She pointed out in class when Frank was showing any unacceptable body language, so I could redirect or in some cases correct him, depending on what he was doing. She did that until I learned to see the signs and take care of it myself. I had to realize my goofy pup was becoming mature and as she would say "We don't want people walking wide paths around him at shows, refusing to sit next to him and whispering, see that GSD don't go near him" :eek:
I used LAT too, but positive only training will not work with Frank sometimes he had to have that Physical correction, to say "Hey Knock it off!"
While others are taking their turns in class, and sometimes we have the room divided in to with ring gates with dogs working at the same time on each side of the room so lots of movement, I use that time to work Frank's brain we may do stays in place, focus on me, or I have him just take his dumbell hold it, and return it to me.

She gave me feedback each week in class on what we did right and what I needed to work on. I knew I could email her anytime during the week with questions. She never said he was a lost cause just kept saying "Keep working on it and I'll see you next week." Just her saying I'll see you next week not to the class but to us, made it seem possible to train him out of it.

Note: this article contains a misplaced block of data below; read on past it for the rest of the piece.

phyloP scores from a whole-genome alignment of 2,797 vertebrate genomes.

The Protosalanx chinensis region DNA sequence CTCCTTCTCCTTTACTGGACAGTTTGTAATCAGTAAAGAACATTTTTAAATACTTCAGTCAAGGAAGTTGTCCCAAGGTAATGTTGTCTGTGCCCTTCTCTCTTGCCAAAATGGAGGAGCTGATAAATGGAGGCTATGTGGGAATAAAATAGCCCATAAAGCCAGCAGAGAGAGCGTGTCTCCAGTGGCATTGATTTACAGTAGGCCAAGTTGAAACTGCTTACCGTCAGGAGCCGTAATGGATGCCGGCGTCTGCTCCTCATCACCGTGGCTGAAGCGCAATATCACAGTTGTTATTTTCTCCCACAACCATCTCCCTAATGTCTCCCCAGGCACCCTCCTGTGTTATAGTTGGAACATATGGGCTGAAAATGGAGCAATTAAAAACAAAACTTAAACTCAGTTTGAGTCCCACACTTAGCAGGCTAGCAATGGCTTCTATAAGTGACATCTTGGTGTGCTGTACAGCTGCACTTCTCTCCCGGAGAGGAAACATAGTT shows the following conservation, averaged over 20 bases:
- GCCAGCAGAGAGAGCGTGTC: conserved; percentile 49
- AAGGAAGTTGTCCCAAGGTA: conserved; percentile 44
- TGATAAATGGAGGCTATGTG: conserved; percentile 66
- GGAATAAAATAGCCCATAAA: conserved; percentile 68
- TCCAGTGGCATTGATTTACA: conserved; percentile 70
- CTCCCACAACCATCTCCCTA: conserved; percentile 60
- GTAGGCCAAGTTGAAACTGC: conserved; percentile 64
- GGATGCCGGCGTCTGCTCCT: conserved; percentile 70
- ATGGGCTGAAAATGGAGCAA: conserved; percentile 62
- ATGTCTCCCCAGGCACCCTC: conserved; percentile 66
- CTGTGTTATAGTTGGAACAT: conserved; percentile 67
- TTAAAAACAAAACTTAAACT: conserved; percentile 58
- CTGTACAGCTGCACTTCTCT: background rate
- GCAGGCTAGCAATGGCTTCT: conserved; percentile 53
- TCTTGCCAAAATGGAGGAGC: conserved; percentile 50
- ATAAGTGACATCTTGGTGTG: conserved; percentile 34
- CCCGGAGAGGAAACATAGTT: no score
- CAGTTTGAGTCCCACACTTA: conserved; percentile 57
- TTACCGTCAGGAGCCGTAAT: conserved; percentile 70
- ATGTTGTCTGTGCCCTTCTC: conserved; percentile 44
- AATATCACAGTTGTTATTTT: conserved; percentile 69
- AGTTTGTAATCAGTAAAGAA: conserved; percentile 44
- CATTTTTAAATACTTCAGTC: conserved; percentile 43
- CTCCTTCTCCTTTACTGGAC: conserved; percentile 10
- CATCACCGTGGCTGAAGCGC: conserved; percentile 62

I do know how you feel I remember being so Upset near tears, the first time Frank decided he was going to "go after" another dog in class, I felt like a failure that my goofy pup could do something like that. I felt like I had Cujo living in my house, not to be trusted.

It was work we train at home everyday on top of trips we take to stores and classes once a week.
He's 3 now and I still watch body language not just his, any dog I'm around, it's made me more aware. I showed him at a very big dog show last month, we didn't qualify (those out of site stays are a pain), but afterwards we walked around the booth area shopping watching other dogs show, It was really crowded we had to weave in and out of people and dogs. He ignored everyone and every dog.
He will never be a play with every one type dog, he doesn't like other dogs in his face, but I can redirect him to me, while I tell the other person to move their dog or move the other dog myself if the owner isn't around.

If I can train Frank to this point anyone else can do it with their dog too. Keep training!
 

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Martemchik, what I think is kind of sad is that anyone can call themselves a dog trainer. Not just call themselves a dog trainer, but take other people's money for it. Now, if this trainer *had* seen something, why not offer some solutions? Instead, she threatens to kick Jade out of the class? I don't think I'm being unreasonable to expect someone who calls themselves a trainer to actually want to train a dog, instead of having a knee-jerk reaction to an unwanted behavior.